Bullying is encouraged not only by the absence, but especially by the indifference, of adults.

The desire to maintain power and control is another reason why children resort to bullying. The attention received from their entourage on the occasions when they humiliate others is another reason to engage in bullying behaviours, which is why witnesses who laugh, encourage or have no reaction to the aggression increase the chances of bullies repeating the violent act.

Most acts of aggression take place away from the eyes of adults—in locker rooms, toilets, in the school yard, on the school bus. Bullying is encouraged not only by the absence of adults, but especially by adults’ indifference. The message sent by adults through words, actions or lack of involvement shapes the perception of young people about the severity of bullying, say specialists from the Center for Safe Schools.

Although any child can be subject to bullying, some categories are more vulnerable to stigma and violence. Because bullying involves an imbalance of power, children with any type of disability, whether physical, developmental, intellectual, or emotional are a favourite target of bullies. According to studies, children with disabilities are two to three times more likely to become victims of aggression compared to their non-disabled peers.

Excess weight is another predictor of stigma, despite the increasing prevalence of obesity in children. Obese children ages 8-10 are more likely to be bullied by their peers, regardless of gender, race, socioeconomic status, social skills, or school performance, according to a study by University of Michigan researchers. Socially isolated children, who have failed to make a network of friends, and the emotionally unstable, are other potential victims of the social aggression game.

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Strategies to combat bullying

The best way to combat bullying is to help children adjust to their differences, says Denis Sukhodolsky, an expert in anger and aggression in children and professor at the Yale Child Study Center. “You can’t replace bullying with isolation. You have to replace it with friendships”, says Sukhodolsky.

It’s an ambitious goal, because there are no simple solutions to the problem of bullying. In fact, educators lack the funds and have too little time to train themselves on this issue and to deal with bullies, victims, and their parents. Parents feel poorly qualified to deal with this problem, so dealing with bullying is overwhelming, explains Signie Whitson. The good news, however, says the school counsellor, is that small steps can be taken daily to build positive relationships between adults and children, but also to cultivate changes that make the environment less susceptible to aggression.

“You can’t replace bullying with isolation. You have to replace it with friendships”.

Building positive, trusting relationships between parents and children, on the one hand, and children and educators, on the other, is one of the keys to success in combating bullying.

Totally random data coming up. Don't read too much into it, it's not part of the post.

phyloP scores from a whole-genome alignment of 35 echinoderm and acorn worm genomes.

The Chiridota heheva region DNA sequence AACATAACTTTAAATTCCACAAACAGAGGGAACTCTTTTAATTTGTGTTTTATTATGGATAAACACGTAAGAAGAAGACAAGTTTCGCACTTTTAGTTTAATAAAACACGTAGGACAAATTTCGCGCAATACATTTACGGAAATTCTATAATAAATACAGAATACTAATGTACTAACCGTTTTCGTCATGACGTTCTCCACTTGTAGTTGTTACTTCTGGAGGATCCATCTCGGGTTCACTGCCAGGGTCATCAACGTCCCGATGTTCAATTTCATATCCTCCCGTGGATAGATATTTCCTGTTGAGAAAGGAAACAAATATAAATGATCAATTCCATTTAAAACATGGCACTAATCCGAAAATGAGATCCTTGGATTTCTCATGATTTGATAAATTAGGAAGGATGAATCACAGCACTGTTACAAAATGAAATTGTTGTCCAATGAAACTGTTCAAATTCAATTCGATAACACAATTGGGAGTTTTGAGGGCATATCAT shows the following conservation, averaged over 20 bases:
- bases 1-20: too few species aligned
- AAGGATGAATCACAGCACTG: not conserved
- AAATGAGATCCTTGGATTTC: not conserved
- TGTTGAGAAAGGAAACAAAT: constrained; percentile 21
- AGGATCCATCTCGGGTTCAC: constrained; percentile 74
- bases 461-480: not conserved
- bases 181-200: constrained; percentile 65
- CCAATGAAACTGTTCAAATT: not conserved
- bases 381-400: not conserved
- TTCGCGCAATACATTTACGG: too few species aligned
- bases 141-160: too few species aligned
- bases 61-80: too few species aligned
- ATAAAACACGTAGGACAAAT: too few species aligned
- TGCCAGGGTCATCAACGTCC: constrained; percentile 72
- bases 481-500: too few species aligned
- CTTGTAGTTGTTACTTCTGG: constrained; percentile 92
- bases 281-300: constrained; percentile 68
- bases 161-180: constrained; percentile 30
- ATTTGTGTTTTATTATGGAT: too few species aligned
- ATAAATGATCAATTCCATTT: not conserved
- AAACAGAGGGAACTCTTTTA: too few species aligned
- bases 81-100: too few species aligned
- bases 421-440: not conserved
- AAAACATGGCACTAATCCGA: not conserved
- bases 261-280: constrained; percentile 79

For various reasons, such as fear of making the situation worse and the desire to be a normal child at least at home, some children suffer in silence without sharing with adults any information about the humiliating treatment they are subjected to. In the absence of deep relationships between children and adults, bullies will continue to humiliate their victims without fear of adult disapproval, victims will feel isolated and helpless, and witnesses will have no one to report the abusive incidents to. While 49% of children reported being bullied during the school year, only 32% were believed by their parents, writes bullying prevention expert Michele Borba.

Adults must learn to listen attentively, to express compassion, to thank the children for having the courage to share their experience, and help children regain the feelings of power and control. Also, they must collaborate with educators to create multiple confidential methods of reporting bullying behaviours.

Sometimes, the family environment can expose children to aggression in ways that parents are barely aware of. Parents should look at older siblings’ behaviour, the way they themselves talk to their partners and children, and how they manage their anger, to see if the family environment is involved in shaping victim or abuser behaviours, says psychologist Kristin Carothers.

Building a protective family environment in which everyone is treated with kindness and respect is a good strategy to prevent bullying in schools.

Parents must be aware of the signs that give away the fact that their children may be victims of bullying or bullying others themselves. They also need to access the available resources to learn how to equip their children with the skills they need to interact correctly.

A study of 12,000 American students found that the advice often given to harassed children (“stay away from the bully”, “tell the other person how you feel”, “tell the bully to stop,” “pretend that it doesn’t bother you”) only made the situation worse. The top tips and useful attitudes were adults’ availability to listen to the victim, offering strategies for crisis management and their consistency in making sure the bullying really stopped.